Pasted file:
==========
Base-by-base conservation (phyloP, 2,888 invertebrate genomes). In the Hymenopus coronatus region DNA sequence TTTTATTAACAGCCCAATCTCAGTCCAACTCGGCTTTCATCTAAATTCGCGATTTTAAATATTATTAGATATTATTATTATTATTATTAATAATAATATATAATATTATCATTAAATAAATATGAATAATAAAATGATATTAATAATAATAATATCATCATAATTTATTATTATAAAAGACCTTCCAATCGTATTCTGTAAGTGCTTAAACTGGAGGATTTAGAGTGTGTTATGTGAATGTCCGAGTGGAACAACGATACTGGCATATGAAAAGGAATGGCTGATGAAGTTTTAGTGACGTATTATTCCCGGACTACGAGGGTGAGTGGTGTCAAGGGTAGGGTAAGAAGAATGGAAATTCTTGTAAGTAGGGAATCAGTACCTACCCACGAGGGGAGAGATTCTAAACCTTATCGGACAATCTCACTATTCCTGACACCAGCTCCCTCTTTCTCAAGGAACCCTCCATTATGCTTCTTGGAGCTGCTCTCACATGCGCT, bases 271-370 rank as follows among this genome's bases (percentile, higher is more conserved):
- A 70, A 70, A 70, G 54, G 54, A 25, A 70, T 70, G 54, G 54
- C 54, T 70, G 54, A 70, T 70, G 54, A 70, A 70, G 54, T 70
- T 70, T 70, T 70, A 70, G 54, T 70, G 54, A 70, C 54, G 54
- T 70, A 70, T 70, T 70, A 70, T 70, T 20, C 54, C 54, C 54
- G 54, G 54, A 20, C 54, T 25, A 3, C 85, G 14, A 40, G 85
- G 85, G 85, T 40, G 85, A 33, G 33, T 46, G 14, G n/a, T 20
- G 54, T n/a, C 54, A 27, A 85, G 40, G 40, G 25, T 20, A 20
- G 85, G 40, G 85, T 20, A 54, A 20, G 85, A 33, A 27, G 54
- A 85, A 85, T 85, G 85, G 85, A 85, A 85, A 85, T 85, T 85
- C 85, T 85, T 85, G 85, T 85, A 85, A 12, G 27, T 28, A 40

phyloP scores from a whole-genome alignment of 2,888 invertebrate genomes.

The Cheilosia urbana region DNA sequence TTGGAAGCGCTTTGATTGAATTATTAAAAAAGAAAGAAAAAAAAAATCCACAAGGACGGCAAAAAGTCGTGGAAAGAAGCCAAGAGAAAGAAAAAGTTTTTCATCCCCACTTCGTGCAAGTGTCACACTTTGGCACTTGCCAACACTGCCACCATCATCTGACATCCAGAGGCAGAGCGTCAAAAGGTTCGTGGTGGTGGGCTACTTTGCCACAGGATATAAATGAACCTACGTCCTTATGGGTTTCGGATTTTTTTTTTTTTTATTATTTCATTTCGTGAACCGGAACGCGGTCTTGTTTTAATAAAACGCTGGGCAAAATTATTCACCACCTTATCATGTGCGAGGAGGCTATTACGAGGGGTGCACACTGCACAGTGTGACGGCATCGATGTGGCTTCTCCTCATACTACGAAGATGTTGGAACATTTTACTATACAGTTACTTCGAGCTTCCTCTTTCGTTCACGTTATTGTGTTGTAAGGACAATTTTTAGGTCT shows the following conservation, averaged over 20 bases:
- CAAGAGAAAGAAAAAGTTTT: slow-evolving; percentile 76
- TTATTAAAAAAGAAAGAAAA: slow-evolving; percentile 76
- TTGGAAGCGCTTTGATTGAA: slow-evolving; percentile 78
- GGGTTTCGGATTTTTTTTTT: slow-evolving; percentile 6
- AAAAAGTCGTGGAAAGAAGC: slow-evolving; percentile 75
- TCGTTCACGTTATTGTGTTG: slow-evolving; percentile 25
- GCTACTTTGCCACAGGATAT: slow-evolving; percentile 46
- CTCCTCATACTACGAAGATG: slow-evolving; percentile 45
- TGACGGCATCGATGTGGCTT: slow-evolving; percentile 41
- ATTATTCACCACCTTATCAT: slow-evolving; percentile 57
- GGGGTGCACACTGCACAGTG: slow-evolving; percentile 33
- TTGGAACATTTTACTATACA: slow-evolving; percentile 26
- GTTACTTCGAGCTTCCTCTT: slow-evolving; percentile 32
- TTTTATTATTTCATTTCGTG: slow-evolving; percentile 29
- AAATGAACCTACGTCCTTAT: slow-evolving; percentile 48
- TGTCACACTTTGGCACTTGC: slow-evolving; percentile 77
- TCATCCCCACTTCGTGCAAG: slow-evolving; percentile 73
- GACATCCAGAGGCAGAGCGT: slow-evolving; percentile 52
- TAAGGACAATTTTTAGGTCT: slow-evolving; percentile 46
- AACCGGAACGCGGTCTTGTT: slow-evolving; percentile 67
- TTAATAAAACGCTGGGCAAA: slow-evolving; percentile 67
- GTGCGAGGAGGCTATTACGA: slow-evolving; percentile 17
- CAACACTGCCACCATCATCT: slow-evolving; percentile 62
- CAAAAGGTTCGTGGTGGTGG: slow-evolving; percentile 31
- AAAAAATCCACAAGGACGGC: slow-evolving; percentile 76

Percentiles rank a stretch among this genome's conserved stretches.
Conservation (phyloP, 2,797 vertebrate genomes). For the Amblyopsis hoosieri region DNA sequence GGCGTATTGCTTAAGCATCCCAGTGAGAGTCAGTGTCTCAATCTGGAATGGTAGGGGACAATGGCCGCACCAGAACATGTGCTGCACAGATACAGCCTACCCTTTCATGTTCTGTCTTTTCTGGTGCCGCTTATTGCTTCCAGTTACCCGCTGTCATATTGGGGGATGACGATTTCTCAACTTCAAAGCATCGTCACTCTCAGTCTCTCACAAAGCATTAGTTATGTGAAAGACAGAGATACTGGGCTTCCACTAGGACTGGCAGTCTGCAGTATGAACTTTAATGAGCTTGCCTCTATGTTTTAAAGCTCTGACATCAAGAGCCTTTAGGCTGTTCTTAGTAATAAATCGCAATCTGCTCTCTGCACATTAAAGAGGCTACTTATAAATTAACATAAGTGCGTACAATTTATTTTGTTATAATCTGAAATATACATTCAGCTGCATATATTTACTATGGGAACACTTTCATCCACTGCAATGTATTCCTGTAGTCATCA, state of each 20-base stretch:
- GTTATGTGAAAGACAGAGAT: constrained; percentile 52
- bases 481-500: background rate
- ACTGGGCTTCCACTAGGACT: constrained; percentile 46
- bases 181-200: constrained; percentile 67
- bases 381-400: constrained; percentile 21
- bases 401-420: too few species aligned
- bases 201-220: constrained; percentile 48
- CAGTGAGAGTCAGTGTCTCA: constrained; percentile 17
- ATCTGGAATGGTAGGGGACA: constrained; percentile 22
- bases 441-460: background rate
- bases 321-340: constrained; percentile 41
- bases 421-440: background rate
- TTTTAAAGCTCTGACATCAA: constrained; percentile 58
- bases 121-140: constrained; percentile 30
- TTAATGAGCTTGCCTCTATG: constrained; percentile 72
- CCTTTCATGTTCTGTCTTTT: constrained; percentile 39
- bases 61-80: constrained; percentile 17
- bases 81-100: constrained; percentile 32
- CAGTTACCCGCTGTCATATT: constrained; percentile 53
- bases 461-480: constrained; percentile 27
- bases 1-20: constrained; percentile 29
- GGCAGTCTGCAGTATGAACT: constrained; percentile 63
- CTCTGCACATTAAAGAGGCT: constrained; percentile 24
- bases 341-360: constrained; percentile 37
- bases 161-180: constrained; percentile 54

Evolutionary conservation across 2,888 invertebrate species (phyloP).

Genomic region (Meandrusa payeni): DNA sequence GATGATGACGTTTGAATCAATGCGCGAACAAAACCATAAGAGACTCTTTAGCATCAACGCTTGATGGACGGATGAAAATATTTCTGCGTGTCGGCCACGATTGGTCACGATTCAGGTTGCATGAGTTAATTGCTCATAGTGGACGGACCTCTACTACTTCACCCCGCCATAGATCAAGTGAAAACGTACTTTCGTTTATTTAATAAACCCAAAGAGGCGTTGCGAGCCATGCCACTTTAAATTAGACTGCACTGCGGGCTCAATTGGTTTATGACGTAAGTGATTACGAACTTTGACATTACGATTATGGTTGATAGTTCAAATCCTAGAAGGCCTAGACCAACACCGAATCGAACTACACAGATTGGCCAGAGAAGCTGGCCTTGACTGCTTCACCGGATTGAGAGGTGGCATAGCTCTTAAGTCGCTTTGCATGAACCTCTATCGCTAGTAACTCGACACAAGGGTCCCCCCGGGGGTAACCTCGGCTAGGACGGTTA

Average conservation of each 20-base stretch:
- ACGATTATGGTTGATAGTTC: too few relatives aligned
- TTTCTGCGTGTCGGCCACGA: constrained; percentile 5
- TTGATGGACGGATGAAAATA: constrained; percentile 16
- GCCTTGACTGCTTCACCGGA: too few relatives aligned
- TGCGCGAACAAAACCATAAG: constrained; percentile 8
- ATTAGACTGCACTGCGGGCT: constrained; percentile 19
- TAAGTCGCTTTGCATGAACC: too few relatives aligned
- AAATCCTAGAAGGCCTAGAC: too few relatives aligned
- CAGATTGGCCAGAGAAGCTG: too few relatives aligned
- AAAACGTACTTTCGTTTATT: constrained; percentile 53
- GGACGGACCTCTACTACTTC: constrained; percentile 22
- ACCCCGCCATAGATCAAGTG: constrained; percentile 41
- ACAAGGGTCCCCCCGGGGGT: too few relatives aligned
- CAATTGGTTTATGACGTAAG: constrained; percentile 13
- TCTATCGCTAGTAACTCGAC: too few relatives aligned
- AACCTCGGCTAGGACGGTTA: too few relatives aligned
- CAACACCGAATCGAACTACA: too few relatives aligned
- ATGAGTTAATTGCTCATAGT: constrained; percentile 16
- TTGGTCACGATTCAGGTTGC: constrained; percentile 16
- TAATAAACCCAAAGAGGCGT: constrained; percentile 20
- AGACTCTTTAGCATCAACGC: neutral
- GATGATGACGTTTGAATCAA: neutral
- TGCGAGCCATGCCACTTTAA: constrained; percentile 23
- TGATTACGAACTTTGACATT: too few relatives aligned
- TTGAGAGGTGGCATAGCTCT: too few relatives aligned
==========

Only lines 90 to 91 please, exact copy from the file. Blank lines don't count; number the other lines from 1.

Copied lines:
- GATGATGACGTTTGAATCAA: neutral
- TGCGAGCCATGCCACTTTAA: constrained; percentile 23